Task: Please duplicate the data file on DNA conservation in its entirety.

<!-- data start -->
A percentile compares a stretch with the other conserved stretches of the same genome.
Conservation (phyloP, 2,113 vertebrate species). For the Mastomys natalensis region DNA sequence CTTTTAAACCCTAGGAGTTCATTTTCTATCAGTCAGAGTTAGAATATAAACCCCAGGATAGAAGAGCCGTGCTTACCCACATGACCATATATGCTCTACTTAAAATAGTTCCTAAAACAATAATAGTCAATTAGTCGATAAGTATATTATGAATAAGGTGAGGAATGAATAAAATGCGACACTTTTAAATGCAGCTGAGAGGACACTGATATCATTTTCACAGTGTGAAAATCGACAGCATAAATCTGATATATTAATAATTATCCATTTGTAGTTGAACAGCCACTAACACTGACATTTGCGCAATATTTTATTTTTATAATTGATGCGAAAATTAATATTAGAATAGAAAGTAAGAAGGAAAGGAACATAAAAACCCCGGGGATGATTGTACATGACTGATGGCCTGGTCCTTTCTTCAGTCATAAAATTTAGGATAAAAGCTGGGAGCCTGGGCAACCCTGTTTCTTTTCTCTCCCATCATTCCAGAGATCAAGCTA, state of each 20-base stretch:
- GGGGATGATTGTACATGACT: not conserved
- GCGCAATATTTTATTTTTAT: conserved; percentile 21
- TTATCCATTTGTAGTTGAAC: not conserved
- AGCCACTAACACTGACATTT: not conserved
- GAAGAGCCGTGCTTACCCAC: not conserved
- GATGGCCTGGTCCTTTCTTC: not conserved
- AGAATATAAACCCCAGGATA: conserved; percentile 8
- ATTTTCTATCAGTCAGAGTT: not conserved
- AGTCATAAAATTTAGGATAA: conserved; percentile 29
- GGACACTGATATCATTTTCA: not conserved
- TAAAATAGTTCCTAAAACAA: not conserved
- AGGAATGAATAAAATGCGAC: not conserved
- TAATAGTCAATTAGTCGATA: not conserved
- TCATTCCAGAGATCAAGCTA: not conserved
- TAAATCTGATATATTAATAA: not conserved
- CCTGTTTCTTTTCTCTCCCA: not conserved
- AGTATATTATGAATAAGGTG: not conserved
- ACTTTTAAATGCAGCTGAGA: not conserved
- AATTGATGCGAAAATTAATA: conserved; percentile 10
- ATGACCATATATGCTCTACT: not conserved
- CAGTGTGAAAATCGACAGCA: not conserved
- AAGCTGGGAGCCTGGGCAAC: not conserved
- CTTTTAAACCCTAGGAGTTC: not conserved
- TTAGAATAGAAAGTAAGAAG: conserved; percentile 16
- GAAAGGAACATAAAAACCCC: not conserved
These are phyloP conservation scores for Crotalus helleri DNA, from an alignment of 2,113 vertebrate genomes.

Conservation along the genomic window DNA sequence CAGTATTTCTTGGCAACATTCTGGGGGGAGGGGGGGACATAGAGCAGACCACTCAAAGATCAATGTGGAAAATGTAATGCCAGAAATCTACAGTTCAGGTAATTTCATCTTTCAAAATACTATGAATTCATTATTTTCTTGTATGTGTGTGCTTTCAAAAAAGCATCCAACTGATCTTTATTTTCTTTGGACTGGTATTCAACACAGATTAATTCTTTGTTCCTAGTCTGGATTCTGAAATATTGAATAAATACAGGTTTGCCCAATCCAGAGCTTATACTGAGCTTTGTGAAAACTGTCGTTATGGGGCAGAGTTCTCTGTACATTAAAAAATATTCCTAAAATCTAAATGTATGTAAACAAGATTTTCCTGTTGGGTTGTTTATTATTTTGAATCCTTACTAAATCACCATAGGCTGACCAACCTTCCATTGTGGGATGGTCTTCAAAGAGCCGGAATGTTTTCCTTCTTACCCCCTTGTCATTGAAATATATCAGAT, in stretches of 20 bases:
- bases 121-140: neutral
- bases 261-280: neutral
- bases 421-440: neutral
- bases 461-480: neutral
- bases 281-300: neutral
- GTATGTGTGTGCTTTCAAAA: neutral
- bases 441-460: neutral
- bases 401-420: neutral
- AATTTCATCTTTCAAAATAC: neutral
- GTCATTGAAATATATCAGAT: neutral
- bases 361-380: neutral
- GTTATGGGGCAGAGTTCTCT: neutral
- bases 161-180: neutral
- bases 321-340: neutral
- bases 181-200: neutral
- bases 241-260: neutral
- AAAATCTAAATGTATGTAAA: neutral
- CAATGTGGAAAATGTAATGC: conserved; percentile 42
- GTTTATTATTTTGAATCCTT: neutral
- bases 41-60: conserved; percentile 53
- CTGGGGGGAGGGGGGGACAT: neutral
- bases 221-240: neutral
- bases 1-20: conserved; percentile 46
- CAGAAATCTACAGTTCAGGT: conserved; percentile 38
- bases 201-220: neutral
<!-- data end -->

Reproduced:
A percentile compares a stretch with the other conserved stretches of the same genome.
Conservation (phyloP, 2,113 vertebrate species). For the Mastomys natalensis region DNA sequence CTTTTAAACCCTAGGAGTTCATTTTCTATCAGTCAGAGTTAGAATATAAACCCCAGGATAGAAGAGCCGTGCTTACCCACATGACCATATATGCTCTACTTAAAATAGTTCCTAAAACAATAATAGTCAATTAGTCGATAAGTATATTATGAATAAGGTGAGGAATGAATAAAATGCGACACTTTTAAATGCAGCTGAGAGGACACTGATATCATTTTCACAGTGTGAAAATCGACAGCATAAATCTGATATATTAATAATTATCCATTTGTAGTTGAACAGCCACTAACACTGACATTTGCGCAATATTTTATTTTTATAATTGATGCGAAAATTAATATTAGAATAGAAAGTAAGAAGGAAAGGAACATAAAAACCCCGGGGATGATTGTACATGACTGATGGCCTGGTCCTTTCTTCAGTCATAAAATTTAGGATAAAAGCTGGGAGCCTGGGCAACCCTGTTTCTTTTCTCTCCCATCATTCCAGAGATCAAGCTA, state of each 20-base stretch:
- GGGGATGATTGTACATGACT: not conserved
- GCGCAATATTTTATTTTTAT: conserved; percentile 21
- TTATCCATTTGTAGTTGAAC: not conserved
- AGCCACTAACACTGACATTT: not conserved
- GAAGAGCCGTGCTTACCCAC: not conserved
- GATGGCCTGGTCCTTTCTTC: not conserved
- AGAATATAAACCCCAGGATA: conserved; percentile 8
- ATTTTCTATCAGTCAGAGTT: not conserved
- AGTCATAAAATTTAGGATAA: conserved; percentile 29
- GGACACTGATATCATTTTCA: not conserved
- TAAAATAGTTCCTAAAACAA: not conserved
- AGGAATGAATAAAATGCGAC: not conserved
- TAATAGTCAATTAGTCGATA: not conserved
- TCATTCCAGAGATCAAGCTA: not conserved
- TAAATCTGATATATTAATAA: not conserved
- CCTGTTTCTTTTCTCTCCCA: not conserved
- AGTATATTATGAATAAGGTG: not conserved
- ACTTTTAAATGCAGCTGAGA: not conserved
- AATTGATGCGAAAATTAATA: conserved; percentile 10
- ATGACCATATATGCTCTACT: not conserved
- CAGTGTGAAAATCGACAGCA: not conserved
- AAGCTGGGAGCCTGGGCAAC: not conserved
- CTTTTAAACCCTAGGAGTTC: not conserved
- TTAGAATAGAAAGTAAGAAG: conserved; percentile 16
- GAAAGGAACATAAAAACCCC: not conserved
These are phyloP conservation scores for Crotalus helleri DNA, from an alignment of 2,113 vertebrate genomes.

Conservation along the genomic window DNA sequence CAGTATTTCTTGGCAACATTCTGGGGGGAGGGGGGGACATAGAGCAGACCACTCAAAGATCAATGTGGAAAATGTAATGCCAGAAATCTACAGTTCAGGTAATTTCATCTTTCAAAATACTATGAATTCATTATTTTCTTGTATGTGTGTGCTTTCAAAAAAGCATCCAACTGATCTTTATTTTCTTTGGACTGGTATTCAACACAGATTAATTCTTTGTTCCTAGTCTGGATTCTGAAATATTGAATAAATACAGGTTTGCCCAATCCAGAGCTTATACTGAGCTTTGTGAAAACTGTCGTTATGGGGCAGAGTTCTCTGTACATTAAAAAATATTCCTAAAATCTAAATGTATGTAAACAAGATTTTCCTGTTGGGTTGTTTATTATTTTGAATCCTTACTAAATCACCATAGGCTGACCAACCTTCCATTGTGGGATGGTCTTCAAAGAGCCGGAATGTTTTCCTTCTTACCCCCTTGTCATTGAAATATATCAGAT, in stretches of 20 bases:
- bases 121-140: neutral
- bases 261-280: neutral
- bases 421-440: neutral
- bases 461-480: neutral
- bases 281-300: neutral
- GTATGTGTGTGCTTTCAAAA: neutral
- bases 441-460: neutral
- bases 401-420: neutral
- AATTTCATCTTTCAAAATAC: neutral
- GTCATTGAAATATATCAGAT: neutral
- bases 361-380: neutral
- GTTATGGGGCAGAGTTCTCT: neutral
- bases 161-180: neutral
- bases 321-340: neutral
- bases 181-200: neutral
- bases 241-260: neutral
- AAAATCTAAATGTATGTAAA: neutral
- CAATGTGGAAAATGTAATGC: conserved; percentile 42
- GTTTATTATTTTGAATCCTT: neutral
- bases 41-60: conserved; percentile 53
- CTGGGGGGAGGGGGGGACAT: neutral
- bases 221-240: neutral
- bases 1-20: conserved; percentile 46
- CAGAAATCTACAGTTCAGGT: conserved; percentile 38
- bases 201-220: neutral